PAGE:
submitted by Jill Helsel Gingrich, La Torre Communications

“Friends, I feel a great sense of privilege to be here as your guest today; so, I first would like to thank the Partnership, the Families of Flight 93 and Gordon Felt for the opportunity to provide thoughts and reflections on such hallowed ground.

It’s certainly good to be with you again. Your faces and smiles are warming to me. And it is clear that you’ve lived your lives with respect and affection for your loved ones who we honor today.

Aside from noting the presence of many public officials—including National Park Service leaders—allow me to also acknowledge my predecessor, Governor Tom Ridge and my successors, Governors Rendell, Corbett and current Pennsylvania Governor Tom Wolf.  Together, we have consistently supported this National Memorial and the Families of Flight 93 for all the right reasons.

If I may, allow me to also acknowledge someone who has been here since 9/11 and has never left … so to speak. He’s always had the right words for the families of our heroes. Simply stated, he’s a good man.

Please join me in acknowledging Somerset County’s fine leader and public servant, Mr. Wally Miller.

For the heroes we honor today — and everyday — please know that I am still in awe of them. As expressed the last time I officially spoke here on September 11, 2002 — it was here that freedom took its first stand.

Today — this morning—again…we gather to reflect on the sacrifice that we have never forgotten. It’s hard to believe that it’s been 6,205 days since they defeated terror in the skies above.

But as we know, time has a tendency to stand still when loved ones are ripped from us. Yet, we continue to hold them so close to our heart.

Back then, we made a pact that we would never forget.

And we never have.

I want you to know that at difficult times in my life, my thoughts go to them. Their sacrifice, patriotism and love for America was — and remains — so incredibly pure that it is difficult for many to grasp.

Thomas Burnett Jr. told his wife, Deena: “A group of us are getting ready to do something. I have to go. I love you. Goodbye.”

Gordon Felt’s brother, Edward, called 9-1-1 to report the hijacking. In a moment of horror, he too was thinking of others.

Deora Frances Bodley would be 38 years old today. That day, she was the youngest passenger on board. Deora’s mom, Debby, touchingly told a reporter in 2015: “It’s important to me that the visitor sees what these 40 people took on, to take a stand for freedom, to take the kind of stand that cost their lives. Maybe there will be some special thing they see about Deora that will inspire them.”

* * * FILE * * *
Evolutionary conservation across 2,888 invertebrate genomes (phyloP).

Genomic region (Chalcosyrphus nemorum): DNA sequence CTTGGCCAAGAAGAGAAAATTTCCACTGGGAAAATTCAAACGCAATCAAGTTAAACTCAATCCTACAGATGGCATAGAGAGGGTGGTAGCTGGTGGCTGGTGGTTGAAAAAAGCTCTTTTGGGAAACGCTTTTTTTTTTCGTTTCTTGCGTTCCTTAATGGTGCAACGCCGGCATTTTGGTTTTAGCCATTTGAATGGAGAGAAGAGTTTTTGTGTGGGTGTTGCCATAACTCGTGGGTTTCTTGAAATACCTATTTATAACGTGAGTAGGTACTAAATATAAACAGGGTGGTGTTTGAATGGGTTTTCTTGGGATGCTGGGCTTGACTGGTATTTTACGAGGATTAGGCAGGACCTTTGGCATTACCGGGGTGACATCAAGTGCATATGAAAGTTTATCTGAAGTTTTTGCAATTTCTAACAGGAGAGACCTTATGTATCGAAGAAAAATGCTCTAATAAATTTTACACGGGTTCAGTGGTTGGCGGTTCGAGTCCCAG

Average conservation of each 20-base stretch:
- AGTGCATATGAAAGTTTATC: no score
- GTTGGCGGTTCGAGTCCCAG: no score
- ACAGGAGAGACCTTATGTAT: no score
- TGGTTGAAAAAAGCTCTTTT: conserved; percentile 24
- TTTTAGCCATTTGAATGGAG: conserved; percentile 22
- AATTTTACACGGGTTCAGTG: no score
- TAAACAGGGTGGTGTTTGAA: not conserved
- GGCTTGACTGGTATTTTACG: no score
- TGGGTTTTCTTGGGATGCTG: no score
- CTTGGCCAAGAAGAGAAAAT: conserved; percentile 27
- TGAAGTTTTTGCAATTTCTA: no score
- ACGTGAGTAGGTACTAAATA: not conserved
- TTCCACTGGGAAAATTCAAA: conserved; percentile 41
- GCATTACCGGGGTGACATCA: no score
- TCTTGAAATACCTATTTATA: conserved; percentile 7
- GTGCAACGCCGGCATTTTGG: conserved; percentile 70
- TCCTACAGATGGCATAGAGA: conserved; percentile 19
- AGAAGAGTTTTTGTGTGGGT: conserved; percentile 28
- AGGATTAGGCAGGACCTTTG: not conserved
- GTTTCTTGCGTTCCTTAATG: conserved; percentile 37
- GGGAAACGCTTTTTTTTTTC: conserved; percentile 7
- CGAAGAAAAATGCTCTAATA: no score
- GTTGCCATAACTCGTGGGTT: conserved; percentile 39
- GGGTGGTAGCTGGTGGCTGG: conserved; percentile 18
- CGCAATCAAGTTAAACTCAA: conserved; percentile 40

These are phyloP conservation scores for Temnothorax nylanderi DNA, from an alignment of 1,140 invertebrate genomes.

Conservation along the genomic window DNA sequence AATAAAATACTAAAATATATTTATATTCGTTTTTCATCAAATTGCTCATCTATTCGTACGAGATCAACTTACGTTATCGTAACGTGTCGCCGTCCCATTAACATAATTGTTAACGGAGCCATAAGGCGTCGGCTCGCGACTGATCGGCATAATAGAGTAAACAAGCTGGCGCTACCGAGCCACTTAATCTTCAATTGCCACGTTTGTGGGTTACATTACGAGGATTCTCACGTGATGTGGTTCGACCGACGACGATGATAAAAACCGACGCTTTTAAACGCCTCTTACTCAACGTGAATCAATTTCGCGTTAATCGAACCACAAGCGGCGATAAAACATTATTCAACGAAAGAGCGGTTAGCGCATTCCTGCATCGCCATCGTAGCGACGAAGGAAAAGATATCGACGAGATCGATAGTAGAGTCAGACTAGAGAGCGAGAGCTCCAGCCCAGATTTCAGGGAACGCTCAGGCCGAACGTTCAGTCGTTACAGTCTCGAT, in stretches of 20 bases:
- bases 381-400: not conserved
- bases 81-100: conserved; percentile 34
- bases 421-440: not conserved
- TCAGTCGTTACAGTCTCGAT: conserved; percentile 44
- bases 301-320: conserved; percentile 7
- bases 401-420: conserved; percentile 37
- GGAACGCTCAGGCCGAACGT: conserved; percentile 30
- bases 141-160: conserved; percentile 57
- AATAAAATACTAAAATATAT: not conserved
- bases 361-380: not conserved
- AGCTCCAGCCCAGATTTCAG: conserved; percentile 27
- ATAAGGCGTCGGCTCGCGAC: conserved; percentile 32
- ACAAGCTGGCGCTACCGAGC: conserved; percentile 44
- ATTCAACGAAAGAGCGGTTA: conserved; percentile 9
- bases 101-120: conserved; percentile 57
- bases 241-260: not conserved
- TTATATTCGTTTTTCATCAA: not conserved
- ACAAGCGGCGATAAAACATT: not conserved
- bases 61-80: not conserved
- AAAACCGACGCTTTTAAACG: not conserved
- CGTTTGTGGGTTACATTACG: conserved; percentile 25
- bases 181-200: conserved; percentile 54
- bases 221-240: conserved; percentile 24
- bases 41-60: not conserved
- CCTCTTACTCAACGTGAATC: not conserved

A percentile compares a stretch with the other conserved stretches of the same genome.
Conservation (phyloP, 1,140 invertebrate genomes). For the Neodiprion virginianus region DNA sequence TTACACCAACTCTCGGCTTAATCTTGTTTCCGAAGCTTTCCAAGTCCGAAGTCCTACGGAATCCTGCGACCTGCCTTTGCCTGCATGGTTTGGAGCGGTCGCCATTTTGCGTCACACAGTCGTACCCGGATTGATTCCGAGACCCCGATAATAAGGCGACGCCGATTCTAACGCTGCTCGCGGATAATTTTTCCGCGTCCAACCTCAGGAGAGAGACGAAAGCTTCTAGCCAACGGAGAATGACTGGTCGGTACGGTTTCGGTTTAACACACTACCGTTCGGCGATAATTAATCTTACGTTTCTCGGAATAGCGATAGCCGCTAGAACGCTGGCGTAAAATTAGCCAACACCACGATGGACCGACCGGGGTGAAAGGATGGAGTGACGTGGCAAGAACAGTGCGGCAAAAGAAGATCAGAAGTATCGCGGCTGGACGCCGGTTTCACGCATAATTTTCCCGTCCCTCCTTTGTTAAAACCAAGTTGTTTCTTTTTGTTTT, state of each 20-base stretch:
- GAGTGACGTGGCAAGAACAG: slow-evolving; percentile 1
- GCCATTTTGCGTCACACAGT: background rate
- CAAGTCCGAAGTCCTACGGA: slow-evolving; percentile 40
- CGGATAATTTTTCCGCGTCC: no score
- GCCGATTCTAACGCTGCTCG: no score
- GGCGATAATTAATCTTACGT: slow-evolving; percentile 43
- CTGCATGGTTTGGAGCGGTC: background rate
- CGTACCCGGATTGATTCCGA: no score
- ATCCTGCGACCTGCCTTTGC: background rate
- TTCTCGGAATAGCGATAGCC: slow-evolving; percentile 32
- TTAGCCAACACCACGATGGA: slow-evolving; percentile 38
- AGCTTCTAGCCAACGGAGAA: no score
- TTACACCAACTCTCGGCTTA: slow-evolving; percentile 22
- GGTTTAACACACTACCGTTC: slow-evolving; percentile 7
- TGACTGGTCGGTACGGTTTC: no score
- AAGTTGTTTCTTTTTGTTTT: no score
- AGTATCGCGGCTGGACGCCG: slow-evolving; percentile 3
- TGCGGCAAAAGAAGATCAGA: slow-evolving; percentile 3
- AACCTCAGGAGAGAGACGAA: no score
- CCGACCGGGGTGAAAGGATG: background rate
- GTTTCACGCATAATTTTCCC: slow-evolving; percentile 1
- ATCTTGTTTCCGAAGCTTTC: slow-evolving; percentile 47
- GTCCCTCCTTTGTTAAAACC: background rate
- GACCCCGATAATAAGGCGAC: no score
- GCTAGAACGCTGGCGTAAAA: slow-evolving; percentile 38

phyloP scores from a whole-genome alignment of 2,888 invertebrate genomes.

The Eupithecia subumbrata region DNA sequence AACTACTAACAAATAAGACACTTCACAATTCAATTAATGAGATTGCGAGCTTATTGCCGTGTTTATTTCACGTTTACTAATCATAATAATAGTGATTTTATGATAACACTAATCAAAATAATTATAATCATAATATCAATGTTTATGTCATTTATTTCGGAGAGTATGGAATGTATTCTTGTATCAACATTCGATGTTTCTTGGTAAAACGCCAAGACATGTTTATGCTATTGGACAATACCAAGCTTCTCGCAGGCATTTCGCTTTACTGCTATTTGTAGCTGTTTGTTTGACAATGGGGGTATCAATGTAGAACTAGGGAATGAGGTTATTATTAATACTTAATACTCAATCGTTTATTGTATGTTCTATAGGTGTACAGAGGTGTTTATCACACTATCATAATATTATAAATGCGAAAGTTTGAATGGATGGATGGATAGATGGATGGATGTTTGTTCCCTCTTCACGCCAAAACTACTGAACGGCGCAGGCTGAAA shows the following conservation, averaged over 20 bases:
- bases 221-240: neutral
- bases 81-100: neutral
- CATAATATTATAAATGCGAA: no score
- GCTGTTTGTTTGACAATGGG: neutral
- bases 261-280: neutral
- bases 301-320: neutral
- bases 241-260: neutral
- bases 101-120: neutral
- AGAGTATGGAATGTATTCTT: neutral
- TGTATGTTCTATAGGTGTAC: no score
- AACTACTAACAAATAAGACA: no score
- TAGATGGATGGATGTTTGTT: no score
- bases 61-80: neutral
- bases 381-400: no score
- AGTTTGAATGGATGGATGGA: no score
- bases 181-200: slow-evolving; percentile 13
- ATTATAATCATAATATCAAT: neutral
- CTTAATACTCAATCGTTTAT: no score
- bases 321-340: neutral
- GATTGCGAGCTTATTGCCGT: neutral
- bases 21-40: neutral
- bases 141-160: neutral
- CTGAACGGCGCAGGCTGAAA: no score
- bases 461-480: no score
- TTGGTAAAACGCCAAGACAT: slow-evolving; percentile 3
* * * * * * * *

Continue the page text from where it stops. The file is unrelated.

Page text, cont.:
Debby, let me tell you, we know how special your daughter is; we know how special they all are.

And, yes, they inspire us to this minute.

That’s why this moment together is so fitting and, if I may say, timely.

As they did in the years leading up to 2001, our counter-intelligence agencies are now watching attacks take place in faraway places. They are growing increasingly aggressive. As we saw in Indonesia only a few months ago, men, women and children — entire family units — are committing vile acts of terrorism.

Terrorists are adapting, using very sophisticated technology, including drones as we saw recently in a South American ceremony.

The threats remain very real, so we must remain vigilant — and we must prepare a new generation of leadership.

As I’ve had the university responsibility to relate the Flight 93 story to homeland security grad students, reality set in for me not too long ago.

…the fact is, friends, our college students aren’t old enough to remember, first-hand, what happened here.

So, as I marvel at this Tower of Voices, I cannot help but think of the biblical and oral storytellers of centuries ago. And their motivation. They traveled and met with countless people to voice recollections and stories of history that remain critical to their past and their future.

In Colonial times, these stories were shared at the village tavern. Decades ago, these narratives were told on porch steps from Pennsylvania to Nebraska and beyond. Their job, often self-chosen, was to ensure people did not forget the events that shaped their lives and cultures.

Might I suggest that these chimes, on this sacred ground, help tell the story of 40 brave souls, who came together by chance—sacrificed to provide protection—and so doing changed our world.

It’s as if the chimes musically ring in our ears with three striking notes:

  • we must never forget what took place here
  • we must never forget the heroes who sacrificed here
  • and we must never forget and always strive to reach the purity of their remarkably noble sacrifice

Friends, can you hear the notes?

Do you hear their call?

Hopefully, you do.

So, when you all return home to your daily lives…please share the story of the Flight 93 patriots.  Be—their—storyteller.

And when you do, tell everyone:

On September 11, 2001, it was here that freedom took its dramatic stand.

God bless us all in this important work…and thank you for having me!”

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